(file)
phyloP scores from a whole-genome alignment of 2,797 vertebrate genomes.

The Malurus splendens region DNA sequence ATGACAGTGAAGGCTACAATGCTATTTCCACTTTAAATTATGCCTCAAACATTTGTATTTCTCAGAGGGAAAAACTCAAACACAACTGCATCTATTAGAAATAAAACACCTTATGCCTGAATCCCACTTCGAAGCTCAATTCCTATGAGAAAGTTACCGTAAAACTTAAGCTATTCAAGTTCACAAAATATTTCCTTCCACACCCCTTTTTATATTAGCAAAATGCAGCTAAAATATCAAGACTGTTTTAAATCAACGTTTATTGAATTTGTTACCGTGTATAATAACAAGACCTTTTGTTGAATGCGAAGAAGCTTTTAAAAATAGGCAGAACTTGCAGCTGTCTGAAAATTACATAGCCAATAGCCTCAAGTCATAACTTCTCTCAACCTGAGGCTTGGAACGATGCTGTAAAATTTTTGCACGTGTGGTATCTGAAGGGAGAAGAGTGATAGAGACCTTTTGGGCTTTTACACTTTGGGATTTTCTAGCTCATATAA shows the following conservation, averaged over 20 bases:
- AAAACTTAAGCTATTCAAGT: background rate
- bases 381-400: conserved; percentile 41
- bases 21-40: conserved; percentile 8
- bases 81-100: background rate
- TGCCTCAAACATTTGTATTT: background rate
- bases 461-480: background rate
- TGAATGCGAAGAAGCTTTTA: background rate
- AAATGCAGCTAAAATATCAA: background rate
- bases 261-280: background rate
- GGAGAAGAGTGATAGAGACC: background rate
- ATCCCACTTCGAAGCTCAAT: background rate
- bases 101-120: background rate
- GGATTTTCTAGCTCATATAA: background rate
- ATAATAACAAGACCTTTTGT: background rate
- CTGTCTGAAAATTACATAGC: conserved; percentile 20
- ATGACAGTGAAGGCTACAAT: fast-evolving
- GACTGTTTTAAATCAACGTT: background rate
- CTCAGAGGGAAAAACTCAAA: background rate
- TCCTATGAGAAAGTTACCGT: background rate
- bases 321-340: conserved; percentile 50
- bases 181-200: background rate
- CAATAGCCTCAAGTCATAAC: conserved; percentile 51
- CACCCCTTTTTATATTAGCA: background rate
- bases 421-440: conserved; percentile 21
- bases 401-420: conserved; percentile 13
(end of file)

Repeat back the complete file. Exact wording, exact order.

phyloP scores from a whole-genome alignment of 2,797 vertebrate genomes.

The Malurus splendens region DNA sequence ATGACAGTGAAGGCTACAATGCTATTTCCACTTTAAATTATGCCTCAAACATTTGTATTTCTCAGAGGGAAAAACTCAAACACAACTGCATCTATTAGAAATAAAACACCTTATGCCTGAATCCCACTTCGAAGCTCAATTCCTATGAGAAAGTTACCGTAAAACTTAAGCTATTCAAGTTCACAAAATATTTCCTTCCACACCCCTTTTTATATTAGCAAAATGCAGCTAAAATATCAAGACTGTTTTAAATCAACGTTTATTGAATTTGTTACCGTGTATAATAACAAGACCTTTTGTTGAATGCGAAGAAGCTTTTAAAAATAGGCAGAACTTGCAGCTGTCTGAAAATTACATAGCCAATAGCCTCAAGTCATAACTTCTCTCAACCTGAGGCTTGGAACGATGCTGTAAAATTTTTGCACGTGTGGTATCTGAAGGGAGAAGAGTGATAGAGACCTTTTGGGCTTTTACACTTTGGGATTTTCTAGCTCATATAA shows the following conservation, averaged over 20 bases:
- AAAACTTAAGCTATTCAAGT: background rate
- bases 381-400: conserved; percentile 41
- bases 21-40: conserved; percentile 8
- bases 81-100: background rate
- TGCCTCAAACATTTGTATTT: background rate
- bases 461-480: background rate
- TGAATGCGAAGAAGCTTTTA: background rate
- AAATGCAGCTAAAATATCAA: background rate
- bases 261-280: background rate
- GGAGAAGAGTGATAGAGACC: background rate
- ATCCCACTTCGAAGCTCAAT: background rate
- bases 101-120: background rate
- GGATTTTCTAGCTCATATAA: background rate
- ATAATAACAAGACCTTTTGT: background rate
- CTGTCTGAAAATTACATAGC: conserved; percentile 20
- ATGACAGTGAAGGCTACAAT: fast-evolving
- GACTGTTTTAAATCAACGTT: background rate
- CTCAGAGGGAAAAACTCAAA: background rate
- TCCTATGAGAAAGTTACCGT: background rate
- bases 321-340: conserved; percentile 50
- bases 181-200: background rate
- CAATAGCCTCAAGTCATAAC: conserved; percentile 51
- CACCCCTTTTTATATTAGCA: background rate
- bases 421-440: conserved; percentile 21
- bases 401-420: conserved; percentile 13